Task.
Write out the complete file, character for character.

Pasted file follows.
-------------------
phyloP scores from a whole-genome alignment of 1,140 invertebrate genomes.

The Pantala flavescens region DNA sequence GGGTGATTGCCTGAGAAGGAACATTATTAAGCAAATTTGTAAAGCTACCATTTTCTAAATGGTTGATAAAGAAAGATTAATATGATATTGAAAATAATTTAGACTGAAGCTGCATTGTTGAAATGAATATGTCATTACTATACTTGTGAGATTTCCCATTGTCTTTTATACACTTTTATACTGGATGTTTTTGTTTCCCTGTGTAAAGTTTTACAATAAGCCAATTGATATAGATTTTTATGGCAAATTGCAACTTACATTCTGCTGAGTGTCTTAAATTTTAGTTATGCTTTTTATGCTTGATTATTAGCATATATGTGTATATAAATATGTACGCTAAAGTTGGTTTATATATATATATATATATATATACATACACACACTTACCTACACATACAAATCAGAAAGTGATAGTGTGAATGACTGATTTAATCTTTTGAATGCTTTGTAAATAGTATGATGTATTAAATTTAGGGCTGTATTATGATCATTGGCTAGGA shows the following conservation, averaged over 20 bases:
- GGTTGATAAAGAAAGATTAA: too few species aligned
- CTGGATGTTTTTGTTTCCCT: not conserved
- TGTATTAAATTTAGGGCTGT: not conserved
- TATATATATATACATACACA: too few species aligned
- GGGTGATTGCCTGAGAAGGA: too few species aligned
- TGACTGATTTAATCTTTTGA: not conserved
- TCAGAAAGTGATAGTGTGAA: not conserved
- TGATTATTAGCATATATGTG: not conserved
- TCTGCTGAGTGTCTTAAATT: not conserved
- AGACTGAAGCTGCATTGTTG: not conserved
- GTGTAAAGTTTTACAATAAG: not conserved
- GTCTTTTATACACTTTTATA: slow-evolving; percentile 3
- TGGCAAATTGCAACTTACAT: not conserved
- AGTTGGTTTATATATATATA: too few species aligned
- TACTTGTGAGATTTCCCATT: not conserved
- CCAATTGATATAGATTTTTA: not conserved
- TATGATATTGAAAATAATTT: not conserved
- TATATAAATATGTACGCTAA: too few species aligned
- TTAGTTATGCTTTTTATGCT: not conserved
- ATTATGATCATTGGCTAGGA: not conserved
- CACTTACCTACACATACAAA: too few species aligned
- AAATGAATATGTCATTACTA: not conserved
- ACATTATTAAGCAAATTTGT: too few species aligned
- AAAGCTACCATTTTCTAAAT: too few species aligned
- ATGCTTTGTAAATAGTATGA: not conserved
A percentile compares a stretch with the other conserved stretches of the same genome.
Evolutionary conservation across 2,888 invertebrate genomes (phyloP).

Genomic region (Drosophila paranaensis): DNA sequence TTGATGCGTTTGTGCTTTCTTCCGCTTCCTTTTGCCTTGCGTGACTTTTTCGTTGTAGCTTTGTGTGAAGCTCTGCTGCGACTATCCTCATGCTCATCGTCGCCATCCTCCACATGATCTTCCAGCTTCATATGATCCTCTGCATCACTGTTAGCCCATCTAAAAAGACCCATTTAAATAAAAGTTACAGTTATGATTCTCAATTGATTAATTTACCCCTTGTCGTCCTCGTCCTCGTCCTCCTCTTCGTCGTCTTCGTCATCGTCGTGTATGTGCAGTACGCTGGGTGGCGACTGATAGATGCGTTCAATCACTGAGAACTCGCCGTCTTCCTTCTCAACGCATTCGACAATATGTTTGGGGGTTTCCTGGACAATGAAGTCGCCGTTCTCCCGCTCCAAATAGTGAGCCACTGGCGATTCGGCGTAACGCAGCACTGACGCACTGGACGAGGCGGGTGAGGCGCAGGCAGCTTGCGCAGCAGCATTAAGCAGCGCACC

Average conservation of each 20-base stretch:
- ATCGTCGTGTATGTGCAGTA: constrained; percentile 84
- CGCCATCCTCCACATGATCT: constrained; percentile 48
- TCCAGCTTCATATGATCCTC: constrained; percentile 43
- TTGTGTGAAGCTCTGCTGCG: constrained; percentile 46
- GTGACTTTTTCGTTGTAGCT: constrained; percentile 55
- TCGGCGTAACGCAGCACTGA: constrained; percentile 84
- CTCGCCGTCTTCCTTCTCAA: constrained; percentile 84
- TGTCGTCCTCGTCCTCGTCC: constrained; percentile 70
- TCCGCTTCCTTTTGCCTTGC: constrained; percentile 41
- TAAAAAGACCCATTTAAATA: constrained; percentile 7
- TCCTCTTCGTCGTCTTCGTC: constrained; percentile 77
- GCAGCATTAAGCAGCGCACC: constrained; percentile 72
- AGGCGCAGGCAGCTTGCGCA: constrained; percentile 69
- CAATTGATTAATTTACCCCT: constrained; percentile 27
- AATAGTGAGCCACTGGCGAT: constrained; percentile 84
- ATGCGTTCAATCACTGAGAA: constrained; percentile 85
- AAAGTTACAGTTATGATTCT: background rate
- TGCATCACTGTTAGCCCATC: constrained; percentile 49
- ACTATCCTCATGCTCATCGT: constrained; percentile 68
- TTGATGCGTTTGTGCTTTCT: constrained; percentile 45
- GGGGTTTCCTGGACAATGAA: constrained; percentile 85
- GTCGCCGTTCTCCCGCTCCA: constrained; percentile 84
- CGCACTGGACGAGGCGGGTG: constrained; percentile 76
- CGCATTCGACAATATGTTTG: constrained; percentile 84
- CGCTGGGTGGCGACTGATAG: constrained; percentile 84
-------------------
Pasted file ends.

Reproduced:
phyloP scores from a whole-genome alignment of 1,140 invertebrate genomes.

The Pantala flavescens region DNA sequence GGGTGATTGCCTGAGAAGGAACATTATTAAGCAAATTTGTAAAGCTACCATTTTCTAAATGGTTGATAAAGAAAGATTAATATGATATTGAAAATAATTTAGACTGAAGCTGCATTGTTGAAATGAATATGTCATTACTATACTTGTGAGATTTCCCATTGTCTTTTATACACTTTTATACTGGATGTTTTTGTTTCCCTGTGTAAAGTTTTACAATAAGCCAATTGATATAGATTTTTATGGCAAATTGCAACTTACATTCTGCTGAGTGTCTTAAATTTTAGTTATGCTTTTTATGCTTGATTATTAGCATATATGTGTATATAAATATGTACGCTAAAGTTGGTTTATATATATATATATATATATATACATACACACACTTACCTACACATACAAATCAGAAAGTGATAGTGTGAATGACTGATTTAATCTTTTGAATGCTTTGTAAATAGTATGATGTATTAAATTTAGGGCTGTATTATGATCATTGGCTAGGA shows the following conservation, averaged over 20 bases:
- GGTTGATAAAGAAAGATTAA: too few species aligned
- CTGGATGTTTTTGTTTCCCT: not conserved
- TGTATTAAATTTAGGGCTGT: not conserved
- TATATATATATACATACACA: too few species aligned
- GGGTGATTGCCTGAGAAGGA: too few species aligned
- TGACTGATTTAATCTTTTGA: not conserved
- TCAGAAAGTGATAGTGTGAA: not conserved
- TGATTATTAGCATATATGTG: not conserved
- TCTGCTGAGTGTCTTAAATT: not conserved
- AGACTGAAGCTGCATTGTTG: not conserved
- GTGTAAAGTTTTACAATAAG: not conserved
- GTCTTTTATACACTTTTATA: slow-evolving; percentile 3
- TGGCAAATTGCAACTTACAT: not conserved
- AGTTGGTTTATATATATATA: too few species aligned
- TACTTGTGAGATTTCCCATT: not conserved
- CCAATTGATATAGATTTTTA: not conserved
- TATGATATTGAAAATAATTT: not conserved
- TATATAAATATGTACGCTAA: too few species aligned
- TTAGTTATGCTTTTTATGCT: not conserved
- ATTATGATCATTGGCTAGGA: not conserved
- CACTTACCTACACATACAAA: too few species aligned
- AAATGAATATGTCATTACTA: not conserved
- ACATTATTAAGCAAATTTGT: too few species aligned
- AAAGCTACCATTTTCTAAAT: too few species aligned
- ATGCTTTGTAAATAGTATGA: not conserved
A percentile compares a stretch with the other conserved stretches of the same genome.
Evolutionary conservation across 2,888 invertebrate genomes (phyloP).

Genomic region (Drosophila paranaensis): DNA sequence TTGATGCGTTTGTGCTTTCTTCCGCTTCCTTTTGCCTTGCGTGACTTTTTCGTTGTAGCTTTGTGTGAAGCTCTGCTGCGACTATCCTCATGCTCATCGTCGCCATCCTCCACATGATCTTCCAGCTTCATATGATCCTCTGCATCACTGTTAGCCCATCTAAAAAGACCCATTTAAATAAAAGTTACAGTTATGATTCTCAATTGATTAATTTACCCCTTGTCGTCCTCGTCCTCGTCCTCCTCTTCGTCGTCTTCGTCATCGTCGTGTATGTGCAGTACGCTGGGTGGCGACTGATAGATGCGTTCAATCACTGAGAACTCGCCGTCTTCCTTCTCAACGCATTCGACAATATGTTTGGGGGTTTCCTGGACAATGAAGTCGCCGTTCTCCCGCTCCAAATAGTGAGCCACTGGCGATTCGGCGTAACGCAGCACTGACGCACTGGACGAGGCGGGTGAGGCGCAGGCAGCTTGCGCAGCAGCATTAAGCAGCGCACC

Average conservation of each 20-base stretch:
- ATCGTCGTGTATGTGCAGTA: constrained; percentile 84
- CGCCATCCTCCACATGATCT: constrained; percentile 48
- TCCAGCTTCATATGATCCTC: constrained; percentile 43
- TTGTGTGAAGCTCTGCTGCG: constrained; percentile 46
- GTGACTTTTTCGTTGTAGCT: constrained; percentile 55
- TCGGCGTAACGCAGCACTGA: constrained; percentile 84
- CTCGCCGTCTTCCTTCTCAA: constrained; percentile 84
- TGTCGTCCTCGTCCTCGTCC: constrained; percentile 70
- TCCGCTTCCTTTTGCCTTGC: constrained; percentile 41
- TAAAAAGACCCATTTAAATA: constrained; percentile 7
- TCCTCTTCGTCGTCTTCGTC: constrained; percentile 77
- GCAGCATTAAGCAGCGCACC: constrained; percentile 72
- AGGCGCAGGCAGCTTGCGCA: constrained; percentile 69
- CAATTGATTAATTTACCCCT: constrained; percentile 27
- AATAGTGAGCCACTGGCGAT: constrained; percentile 84
- ATGCGTTCAATCACTGAGAA: constrained; percentile 85
- AAAGTTACAGTTATGATTCT: background rate
- TGCATCACTGTTAGCCCATC: constrained; percentile 49
- ACTATCCTCATGCTCATCGT: constrained; percentile 68
- TTGATGCGTTTGTGCTTTCT: constrained; percentile 45
- GGGGTTTCCTGGACAATGAA: constrained; percentile 85
- GTCGCCGTTCTCCCGCTCCA: constrained; percentile 84
- CGCACTGGACGAGGCGGGTG: constrained; percentile 76
- CGCATTCGACAATATGTTTG: constrained; percentile 84
- CGCTGGGTGGCGACTGATAG: constrained; percentile 84